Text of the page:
Skyler Fell enjoys the open space she purchased in Yucca Valley and Joshua Tree.
PHOTOGRAPHS BY NATE ABBOTT
Skyler Fell’s background encompasses juggling fire, equestrian archery, building kinetic sculptures with flame effects, turning a school bus into a band-touring vehicle, learning an Old World craft that she turned into a specialty business — and re-establishing that business during a global pandemic.
As if that were not enough experience for a lifetime, she had three minutes to evacuate her home in the 2017 Sonoma County fires and then rescued horses on the ranch.
“I lost my personal possessions, but I did not lose my shop or tools,” Fell reports, noting that she sold and serviced accordions in a North Bay location.
Contrary to her business’ name, Accordion Apocalypse, and her 10 years playing in a “dark carnival” band, Fell exudes positive energy. In the High Desert, she performs Americana music in a trio called Tumbleweed Timemachine.
“I love playing favorites by Johnny Cash,” she says, remarking on how those songs resonate with audiences but pointing out, “Most of our music is way more obscure.”
She also performs at Cotati Accordion Festival, which attracts squeezebox musicians from around the world and at which she has her own Accordion Apocalypse Stage. She repairs donated instruments for the festival’s raffle and operates a repair booth during the two-day celebration. A guitar shop in nearby Santa Rosa funnels accordion service to her.
“I specialize in hand tuning, which is something not many people do,” she emphasizes.
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“I love playing favorites by Johnny Cash,” Skyler Fell says. “Most of our music is way more obscure.”
Fell became interested in one of the most complex of musical instruments — one with a keyboard, bellows, buttons, and reeds — after seeing accordionists in “creepy carnival” and “psycho-billy circus punk” bands in the 1990s. That sparked her desire to connect musically with her Ukrainian/Romanian roots.
She began at an Oakland accordion shop by cleaning and organizing reeds for pitch in exchange for lessons and a rental instrument on which to practice. After a trip to Amsterdam, during which she learned accordion as well as circus skills, she found a broken accordion and took it to the shop where she had worked. Sharing Fell’s love for Klezmer music, the shop owner offered her an apprenticeship.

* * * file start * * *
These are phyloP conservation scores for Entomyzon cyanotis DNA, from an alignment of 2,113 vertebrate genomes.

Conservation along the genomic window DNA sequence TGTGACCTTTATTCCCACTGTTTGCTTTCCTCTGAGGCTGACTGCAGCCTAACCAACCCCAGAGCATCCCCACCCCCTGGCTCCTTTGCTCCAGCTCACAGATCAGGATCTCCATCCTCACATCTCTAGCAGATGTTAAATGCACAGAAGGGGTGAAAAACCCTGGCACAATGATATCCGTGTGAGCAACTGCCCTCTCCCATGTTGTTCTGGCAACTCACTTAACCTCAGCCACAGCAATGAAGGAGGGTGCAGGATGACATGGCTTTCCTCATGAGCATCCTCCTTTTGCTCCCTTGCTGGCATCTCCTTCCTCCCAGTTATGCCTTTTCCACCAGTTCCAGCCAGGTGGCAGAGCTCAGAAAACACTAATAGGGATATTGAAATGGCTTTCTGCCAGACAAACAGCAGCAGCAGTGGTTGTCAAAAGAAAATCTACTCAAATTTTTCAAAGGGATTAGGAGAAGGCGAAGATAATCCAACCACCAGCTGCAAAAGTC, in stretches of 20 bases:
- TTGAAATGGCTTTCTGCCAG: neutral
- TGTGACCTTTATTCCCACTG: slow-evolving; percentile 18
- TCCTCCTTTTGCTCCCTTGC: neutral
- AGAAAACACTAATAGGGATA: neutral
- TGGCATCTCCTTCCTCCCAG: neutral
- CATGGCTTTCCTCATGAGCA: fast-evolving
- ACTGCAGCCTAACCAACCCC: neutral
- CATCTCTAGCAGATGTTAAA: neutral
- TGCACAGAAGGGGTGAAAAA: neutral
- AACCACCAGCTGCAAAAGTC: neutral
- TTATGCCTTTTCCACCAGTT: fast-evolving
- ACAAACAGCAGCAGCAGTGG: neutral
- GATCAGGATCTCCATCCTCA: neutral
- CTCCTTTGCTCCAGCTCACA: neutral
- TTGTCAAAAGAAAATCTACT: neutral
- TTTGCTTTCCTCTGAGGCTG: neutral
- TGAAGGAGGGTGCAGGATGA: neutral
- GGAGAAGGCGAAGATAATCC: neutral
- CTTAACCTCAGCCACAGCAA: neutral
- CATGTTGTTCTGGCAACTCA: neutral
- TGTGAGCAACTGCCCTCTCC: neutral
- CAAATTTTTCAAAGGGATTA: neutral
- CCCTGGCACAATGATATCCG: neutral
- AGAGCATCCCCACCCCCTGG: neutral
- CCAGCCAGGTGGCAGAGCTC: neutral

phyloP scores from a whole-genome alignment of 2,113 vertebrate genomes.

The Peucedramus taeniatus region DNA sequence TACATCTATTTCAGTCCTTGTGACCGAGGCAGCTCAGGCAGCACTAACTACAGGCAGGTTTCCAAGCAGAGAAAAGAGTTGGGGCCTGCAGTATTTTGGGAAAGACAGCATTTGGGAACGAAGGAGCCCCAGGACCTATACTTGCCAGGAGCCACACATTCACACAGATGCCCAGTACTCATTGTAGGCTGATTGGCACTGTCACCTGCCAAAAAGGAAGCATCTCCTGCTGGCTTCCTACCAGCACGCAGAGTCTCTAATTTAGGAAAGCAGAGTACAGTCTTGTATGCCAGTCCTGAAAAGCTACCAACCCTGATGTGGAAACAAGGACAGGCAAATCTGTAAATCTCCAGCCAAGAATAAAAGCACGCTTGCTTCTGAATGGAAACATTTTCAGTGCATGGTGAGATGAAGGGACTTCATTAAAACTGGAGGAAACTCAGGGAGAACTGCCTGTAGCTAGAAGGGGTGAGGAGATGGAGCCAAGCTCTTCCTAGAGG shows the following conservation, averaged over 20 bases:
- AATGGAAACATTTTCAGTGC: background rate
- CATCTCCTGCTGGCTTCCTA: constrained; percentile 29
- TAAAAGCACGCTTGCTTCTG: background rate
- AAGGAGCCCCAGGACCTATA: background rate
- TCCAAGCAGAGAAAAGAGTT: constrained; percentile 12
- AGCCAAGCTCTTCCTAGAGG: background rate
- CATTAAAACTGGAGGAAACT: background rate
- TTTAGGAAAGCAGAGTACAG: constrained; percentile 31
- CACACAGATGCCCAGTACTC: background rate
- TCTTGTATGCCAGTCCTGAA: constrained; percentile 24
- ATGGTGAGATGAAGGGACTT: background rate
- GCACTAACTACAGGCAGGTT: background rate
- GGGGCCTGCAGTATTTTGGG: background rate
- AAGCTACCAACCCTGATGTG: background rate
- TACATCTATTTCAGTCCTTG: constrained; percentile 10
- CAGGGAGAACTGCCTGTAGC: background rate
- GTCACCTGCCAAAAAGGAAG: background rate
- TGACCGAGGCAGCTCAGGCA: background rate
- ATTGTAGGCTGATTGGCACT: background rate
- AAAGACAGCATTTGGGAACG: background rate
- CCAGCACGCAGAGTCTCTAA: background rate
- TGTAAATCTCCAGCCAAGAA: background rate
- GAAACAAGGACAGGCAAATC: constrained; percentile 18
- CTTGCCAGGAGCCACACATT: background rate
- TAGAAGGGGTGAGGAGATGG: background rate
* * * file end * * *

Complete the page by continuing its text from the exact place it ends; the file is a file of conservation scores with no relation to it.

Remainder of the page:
She credits a second apprenticeship for where she is today. For five years, she honed her skills at accordion repair under the tutelage of Vincent Cirelli, some 60 years her senior. Indeed, she pays tribute to the Italian master craftsman on her Accordion Apocalypse website (accordionapocalypse.com).
Fell ventured out on her own in 2005 and ran an accordion shop in the Bay Area. Having owned property in Joshua Tree that she used as a retreat for 15 years, she decided to move south in 2018. Though her Yucca Valley shop is considerably more remote than her operation in San Francisco’s SoMa district, Fell benefits from an established clientele and the ability to offer her services online (she knows precisely how to ship accordions, which have some 4,000 parts).
With five acres in Yucca Valley and another five in Joshua Tree, Fell has plenty of open space to hike with her three Australian cattle dogs and ride her three horses.
Skyler Fell services accordions, sells and rents the instruments, and offers lessons. Her trio, Tumbleweed Timemachine, plays at Joshua Tree Saloon each first Saturday of each month.
An expert equestrian as well as musician, she wants to teach “yoga for horse lovers.” Other plans call for competing in dressage and setting up her metal shop so she can get back to her hobby of making life-size, metal sculptures. (“For a while, I was into making lamps out of junk car parts,” Fell reveals.)
And then there’s her desire to establish a local clientele for Accordion Apocalypse.
“One of my favorite things about my business is being able to carry on a traditional craft, but also to inspire people to the joy of music with the accordion,” she says. “I love teaching beginning lessons.”
In the midst of working on other accordions, Fell has been rebuilding for herself the same model she lost to fire: an Italian accordion made in 1927. She still has the first two instruments she owned. Her partner plays the (second) one she acquired through work/trade at Boaz Accordions.
“I was using the original accordion for rentals,” Fell says. “Now it is sitting on a shelf ‘being the first accordion.’”
A state of rest in Fell’s presence makes it “rare.”
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